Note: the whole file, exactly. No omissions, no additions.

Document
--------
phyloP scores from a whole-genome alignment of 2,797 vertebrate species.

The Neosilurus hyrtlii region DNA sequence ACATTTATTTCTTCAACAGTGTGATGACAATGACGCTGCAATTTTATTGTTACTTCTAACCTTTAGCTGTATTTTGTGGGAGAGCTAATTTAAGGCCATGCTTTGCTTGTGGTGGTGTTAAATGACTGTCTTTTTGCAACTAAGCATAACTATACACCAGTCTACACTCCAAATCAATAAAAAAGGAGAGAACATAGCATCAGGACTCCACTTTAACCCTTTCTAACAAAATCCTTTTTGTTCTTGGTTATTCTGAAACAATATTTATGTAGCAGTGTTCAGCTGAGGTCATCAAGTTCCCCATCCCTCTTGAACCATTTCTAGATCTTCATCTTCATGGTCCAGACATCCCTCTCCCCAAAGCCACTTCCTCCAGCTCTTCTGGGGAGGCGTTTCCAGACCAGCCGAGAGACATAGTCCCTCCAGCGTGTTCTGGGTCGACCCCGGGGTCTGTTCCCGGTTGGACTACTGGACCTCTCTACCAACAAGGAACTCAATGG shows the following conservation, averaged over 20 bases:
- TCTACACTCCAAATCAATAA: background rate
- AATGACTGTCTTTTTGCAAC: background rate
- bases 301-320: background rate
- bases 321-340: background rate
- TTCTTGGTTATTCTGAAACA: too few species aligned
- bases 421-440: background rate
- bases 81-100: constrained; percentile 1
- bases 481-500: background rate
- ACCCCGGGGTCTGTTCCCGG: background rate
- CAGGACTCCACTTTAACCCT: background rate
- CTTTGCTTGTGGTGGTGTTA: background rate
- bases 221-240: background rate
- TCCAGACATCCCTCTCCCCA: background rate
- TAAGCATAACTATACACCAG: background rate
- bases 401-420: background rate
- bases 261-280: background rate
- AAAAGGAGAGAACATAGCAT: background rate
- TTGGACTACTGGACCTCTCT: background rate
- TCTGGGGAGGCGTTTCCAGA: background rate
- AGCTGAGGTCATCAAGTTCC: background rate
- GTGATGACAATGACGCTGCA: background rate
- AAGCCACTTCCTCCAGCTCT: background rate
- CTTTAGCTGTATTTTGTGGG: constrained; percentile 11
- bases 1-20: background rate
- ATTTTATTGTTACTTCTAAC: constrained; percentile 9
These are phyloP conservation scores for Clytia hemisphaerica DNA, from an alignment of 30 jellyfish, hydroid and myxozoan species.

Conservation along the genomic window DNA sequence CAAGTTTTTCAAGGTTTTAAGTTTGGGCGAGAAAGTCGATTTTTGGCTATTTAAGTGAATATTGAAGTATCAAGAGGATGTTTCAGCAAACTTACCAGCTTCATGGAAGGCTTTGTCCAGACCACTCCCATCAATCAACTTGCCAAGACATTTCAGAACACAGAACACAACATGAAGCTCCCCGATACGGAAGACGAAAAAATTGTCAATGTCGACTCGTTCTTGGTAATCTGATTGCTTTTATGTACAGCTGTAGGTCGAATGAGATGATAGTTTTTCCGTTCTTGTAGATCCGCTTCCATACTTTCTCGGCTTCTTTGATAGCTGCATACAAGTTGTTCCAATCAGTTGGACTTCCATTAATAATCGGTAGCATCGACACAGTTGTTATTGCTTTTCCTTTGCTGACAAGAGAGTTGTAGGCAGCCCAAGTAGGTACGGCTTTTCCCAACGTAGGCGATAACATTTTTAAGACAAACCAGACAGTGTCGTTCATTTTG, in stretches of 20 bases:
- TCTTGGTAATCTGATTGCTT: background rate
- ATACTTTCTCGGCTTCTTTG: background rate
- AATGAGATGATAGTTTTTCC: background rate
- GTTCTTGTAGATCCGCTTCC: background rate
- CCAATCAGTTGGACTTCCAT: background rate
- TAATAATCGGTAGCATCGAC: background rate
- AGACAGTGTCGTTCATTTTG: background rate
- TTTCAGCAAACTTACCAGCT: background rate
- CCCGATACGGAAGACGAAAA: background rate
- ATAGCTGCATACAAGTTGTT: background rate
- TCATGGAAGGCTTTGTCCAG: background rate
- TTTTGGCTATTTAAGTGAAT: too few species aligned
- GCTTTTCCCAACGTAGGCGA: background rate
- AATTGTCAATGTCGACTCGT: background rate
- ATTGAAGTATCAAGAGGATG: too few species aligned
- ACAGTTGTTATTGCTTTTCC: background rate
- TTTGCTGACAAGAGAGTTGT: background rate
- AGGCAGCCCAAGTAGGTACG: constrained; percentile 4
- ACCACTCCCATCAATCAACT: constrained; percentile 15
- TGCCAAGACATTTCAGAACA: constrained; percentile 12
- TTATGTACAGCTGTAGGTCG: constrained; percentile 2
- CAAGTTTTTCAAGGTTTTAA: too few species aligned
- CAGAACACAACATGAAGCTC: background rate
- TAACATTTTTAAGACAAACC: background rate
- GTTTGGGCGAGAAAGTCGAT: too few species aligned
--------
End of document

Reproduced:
phyloP scores from a whole-genome alignment of 2,797 vertebrate species.

The Neosilurus hyrtlii region DNA sequence ACATTTATTTCTTCAACAGTGTGATGACAATGACGCTGCAATTTTATTGTTACTTCTAACCTTTAGCTGTATTTTGTGGGAGAGCTAATTTAAGGCCATGCTTTGCTTGTGGTGGTGTTAAATGACTGTCTTTTTGCAACTAAGCATAACTATACACCAGTCTACACTCCAAATCAATAAAAAAGGAGAGAACATAGCATCAGGACTCCACTTTAACCCTTTCTAACAAAATCCTTTTTGTTCTTGGTTATTCTGAAACAATATTTATGTAGCAGTGTTCAGCTGAGGTCATCAAGTTCCCCATCCCTCTTGAACCATTTCTAGATCTTCATCTTCATGGTCCAGACATCCCTCTCCCCAAAGCCACTTCCTCCAGCTCTTCTGGGGAGGCGTTTCCAGACCAGCCGAGAGACATAGTCCCTCCAGCGTGTTCTGGGTCGACCCCGGGGTCTGTTCCCGGTTGGACTACTGGACCTCTCTACCAACAAGGAACTCAATGG shows the following conservation, averaged over 20 bases:
- TCTACACTCCAAATCAATAA: background rate
- AATGACTGTCTTTTTGCAAC: background rate
- bases 301-320: background rate
- bases 321-340: background rate
- TTCTTGGTTATTCTGAAACA: too few species aligned
- bases 421-440: background rate
- bases 81-100: constrained; percentile 1
- bases 481-500: background rate
- ACCCCGGGGTCTGTTCCCGG: background rate
- CAGGACTCCACTTTAACCCT: background rate
- CTTTGCTTGTGGTGGTGTTA: background rate
- bases 221-240: background rate
- TCCAGACATCCCTCTCCCCA: background rate
- TAAGCATAACTATACACCAG: background rate
- bases 401-420: background rate
- bases 261-280: background rate
- AAAAGGAGAGAACATAGCAT: background rate
- TTGGACTACTGGACCTCTCT: background rate
- TCTGGGGAGGCGTTTCCAGA: background rate
- AGCTGAGGTCATCAAGTTCC: background rate
- GTGATGACAATGACGCTGCA: background rate
- AAGCCACTTCCTCCAGCTCT: background rate
- CTTTAGCTGTATTTTGTGGG: constrained; percentile 11
- bases 1-20: background rate
- ATTTTATTGTTACTTCTAAC: constrained; percentile 9
These are phyloP conservation scores for Clytia hemisphaerica DNA, from an alignment of 30 jellyfish, hydroid and myxozoan species.

Conservation along the genomic window DNA sequence CAAGTTTTTCAAGGTTTTAAGTTTGGGCGAGAAAGTCGATTTTTGGCTATTTAAGTGAATATTGAAGTATCAAGAGGATGTTTCAGCAAACTTACCAGCTTCATGGAAGGCTTTGTCCAGACCACTCCCATCAATCAACTTGCCAAGACATTTCAGAACACAGAACACAACATGAAGCTCCCCGATACGGAAGACGAAAAAATTGTCAATGTCGACTCGTTCTTGGTAATCTGATTGCTTTTATGTACAGCTGTAGGTCGAATGAGATGATAGTTTTTCCGTTCTTGTAGATCCGCTTCCATACTTTCTCGGCTTCTTTGATAGCTGCATACAAGTTGTTCCAATCAGTTGGACTTCCATTAATAATCGGTAGCATCGACACAGTTGTTATTGCTTTTCCTTTGCTGACAAGAGAGTTGTAGGCAGCCCAAGTAGGTACGGCTTTTCCCAACGTAGGCGATAACATTTTTAAGACAAACCAGACAGTGTCGTTCATTTTG, in stretches of 20 bases:
- TCTTGGTAATCTGATTGCTT: background rate
- ATACTTTCTCGGCTTCTTTG: background rate
- AATGAGATGATAGTTTTTCC: background rate
- GTTCTTGTAGATCCGCTTCC: background rate
- CCAATCAGTTGGACTTCCAT: background rate
- TAATAATCGGTAGCATCGAC: background rate
- AGACAGTGTCGTTCATTTTG: background rate
- TTTCAGCAAACTTACCAGCT: background rate
- CCCGATACGGAAGACGAAAA: background rate
- ATAGCTGCATACAAGTTGTT: background rate
- TCATGGAAGGCTTTGTCCAG: background rate
- TTTTGGCTATTTAAGTGAAT: too few species aligned
- GCTTTTCCCAACGTAGGCGA: background rate
- AATTGTCAATGTCGACTCGT: background rate
- ATTGAAGTATCAAGAGGATG: too few species aligned
- ACAGTTGTTATTGCTTTTCC: background rate
- TTTGCTGACAAGAGAGTTGT: background rate
- AGGCAGCCCAAGTAGGTACG: constrained; percentile 4
- ACCACTCCCATCAATCAACT: constrained; percentile 15
- TGCCAAGACATTTCAGAACA: constrained; percentile 12
- TTATGTACAGCTGTAGGTCG: constrained; percentile 2
- CAAGTTTTTCAAGGTTTTAA: too few species aligned
- CAGAACACAACATGAAGCTC: background rate
- TAACATTTTTAAGACAAACC: background rate
- GTTTGGGCGAGAAAGTCGAT: too few species aligned